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Super Bowl XLVII featured a classic matchup between two great teams, led by two great coaches. The Harbaugh brothers have more in common than their family ancestry, which is pretty impressive on its own. A similarity that impressed me is that both coaches made tough, unconventional decisions that made a great difference in their team’s performance. Each leader courageously owned his decision, not knowing with certainty that the outcome would be positive. Eventually, the rest of the world saw what these leaders saw, and acknowledged the wisdom of the decisions.
Managers make tough decisions that impact multiple employees directly; it’s their job. Usually, managers must decide issues in a limited time frame, based on limited perspective, hidden bias, mixed motives and other challenging elements. Decision making is a skill that can (and should) be developed in every manager. Here are a few points to consider when making business decisions.
Check your stats. In other words, what is your track record in deciding issues? Most people do a better job with some types of decisions (e.g., better with people issues, technical information, prioritizing opportunities, etc.). Do the work needed to uncover why you are better at some decisions than others. If necessary and feasible, get help from someone you trust. Good counsel makes it a lot easier to make good decisions.
Separate the facts from the assumptions. You could be basing your decision on something that is untrue. Be especially careful about assuming different issues are related if you aren’t certain.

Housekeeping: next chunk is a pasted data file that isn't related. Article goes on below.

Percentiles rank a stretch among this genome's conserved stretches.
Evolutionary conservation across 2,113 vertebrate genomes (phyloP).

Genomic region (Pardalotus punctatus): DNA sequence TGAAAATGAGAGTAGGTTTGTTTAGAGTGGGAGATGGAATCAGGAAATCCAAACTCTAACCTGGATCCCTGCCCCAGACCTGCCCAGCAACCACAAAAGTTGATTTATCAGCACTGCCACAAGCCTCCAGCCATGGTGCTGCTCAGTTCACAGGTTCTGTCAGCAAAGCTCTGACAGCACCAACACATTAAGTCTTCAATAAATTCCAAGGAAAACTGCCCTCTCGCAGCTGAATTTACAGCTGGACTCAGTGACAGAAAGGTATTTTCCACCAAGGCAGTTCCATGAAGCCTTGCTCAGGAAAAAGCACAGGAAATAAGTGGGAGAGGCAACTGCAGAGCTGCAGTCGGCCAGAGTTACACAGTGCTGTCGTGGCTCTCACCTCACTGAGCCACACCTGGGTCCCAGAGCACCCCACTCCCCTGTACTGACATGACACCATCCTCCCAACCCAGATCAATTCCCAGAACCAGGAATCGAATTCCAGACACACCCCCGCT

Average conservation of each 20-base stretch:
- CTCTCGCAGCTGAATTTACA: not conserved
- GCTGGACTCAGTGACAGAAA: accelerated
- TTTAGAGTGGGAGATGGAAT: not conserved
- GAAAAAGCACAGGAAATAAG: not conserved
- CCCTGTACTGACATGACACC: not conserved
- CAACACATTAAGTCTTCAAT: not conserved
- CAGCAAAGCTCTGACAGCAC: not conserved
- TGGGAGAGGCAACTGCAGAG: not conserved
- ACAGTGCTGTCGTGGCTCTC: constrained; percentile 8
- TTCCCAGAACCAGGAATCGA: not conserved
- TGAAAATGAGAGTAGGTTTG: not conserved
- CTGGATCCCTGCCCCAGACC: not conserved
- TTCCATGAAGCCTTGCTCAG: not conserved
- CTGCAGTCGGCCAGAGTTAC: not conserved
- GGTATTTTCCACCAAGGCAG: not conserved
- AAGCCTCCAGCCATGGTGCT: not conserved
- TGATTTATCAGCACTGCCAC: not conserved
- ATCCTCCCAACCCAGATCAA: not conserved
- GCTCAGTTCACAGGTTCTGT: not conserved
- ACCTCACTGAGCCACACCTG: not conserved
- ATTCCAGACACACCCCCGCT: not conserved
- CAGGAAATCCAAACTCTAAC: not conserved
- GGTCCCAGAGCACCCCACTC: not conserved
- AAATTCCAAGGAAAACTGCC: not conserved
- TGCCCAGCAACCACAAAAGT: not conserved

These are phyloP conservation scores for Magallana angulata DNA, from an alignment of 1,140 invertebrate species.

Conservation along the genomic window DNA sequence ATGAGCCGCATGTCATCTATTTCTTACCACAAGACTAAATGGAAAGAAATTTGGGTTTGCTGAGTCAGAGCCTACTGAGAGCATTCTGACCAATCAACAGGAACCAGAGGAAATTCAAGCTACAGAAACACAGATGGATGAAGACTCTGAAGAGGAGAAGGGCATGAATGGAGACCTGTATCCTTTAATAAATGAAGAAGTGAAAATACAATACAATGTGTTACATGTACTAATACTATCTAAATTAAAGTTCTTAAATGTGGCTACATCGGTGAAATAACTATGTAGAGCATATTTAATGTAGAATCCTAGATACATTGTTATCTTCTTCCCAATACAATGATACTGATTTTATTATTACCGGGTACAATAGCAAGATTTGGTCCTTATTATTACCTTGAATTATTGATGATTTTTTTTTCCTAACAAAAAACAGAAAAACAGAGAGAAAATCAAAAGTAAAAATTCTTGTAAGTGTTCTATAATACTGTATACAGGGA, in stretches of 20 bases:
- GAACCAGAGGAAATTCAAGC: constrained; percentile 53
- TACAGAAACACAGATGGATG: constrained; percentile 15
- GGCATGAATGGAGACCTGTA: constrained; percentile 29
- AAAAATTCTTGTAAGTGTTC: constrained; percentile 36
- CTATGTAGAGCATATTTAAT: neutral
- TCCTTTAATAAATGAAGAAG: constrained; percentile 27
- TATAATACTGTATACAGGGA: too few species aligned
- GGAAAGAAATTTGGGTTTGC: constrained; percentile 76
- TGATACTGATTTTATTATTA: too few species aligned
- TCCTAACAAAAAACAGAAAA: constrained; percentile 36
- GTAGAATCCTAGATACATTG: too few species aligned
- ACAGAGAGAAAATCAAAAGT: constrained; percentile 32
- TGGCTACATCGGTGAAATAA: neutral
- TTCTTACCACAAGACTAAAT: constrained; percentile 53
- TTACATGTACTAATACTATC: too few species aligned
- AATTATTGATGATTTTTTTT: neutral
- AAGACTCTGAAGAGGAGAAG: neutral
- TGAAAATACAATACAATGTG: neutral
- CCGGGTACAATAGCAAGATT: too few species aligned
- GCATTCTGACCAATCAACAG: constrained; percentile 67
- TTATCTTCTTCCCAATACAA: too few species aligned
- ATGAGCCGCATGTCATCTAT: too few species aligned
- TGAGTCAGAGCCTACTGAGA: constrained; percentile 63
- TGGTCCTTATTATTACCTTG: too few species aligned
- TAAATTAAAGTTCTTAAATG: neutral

Be honest about your personal biases. We all have them. The point is to recognize them, and to keep them in their place when it comes to decisions – especially decisions that have to do with people. A manager’s areas of bias can result in all the bad outcomes that HR Solutions are meant to avoid (lawsuits, penalties, fines, lost reputations, damaged relationships, etc.).
Delay the decision. In the movie Men In Black III, one of the main characters talked about “letting the pie work.” He would routinely stop thinking actively about a problem, relax his struggling mind, and then realize a great, simple solution while not actively engaged with the issue. Leave it alone for a while, and come back to it. Take time to research and investigate the matter more.
If you have done all of these suggestions, trust your gut. I define “gut” as an impression or sense regarding a decision. If you have ruled out personal bias and the decision is in an area you know well, your gut is probably right – even if you don’t know why yet. Remember the importance of considering your personal prejudices. Also, don’t go with the gut if you have time to do your homework.
As a manager, be prepared to live or… live… by your decisions. Few things are worse than a manager who won’t decide, or who makes poor decisions. Practice by reading business cases, and studying people who have made great decisions. Do the work necessary to be a great decision maker. It will take a little discretionary effort on your part, and it will be well worth the investment.
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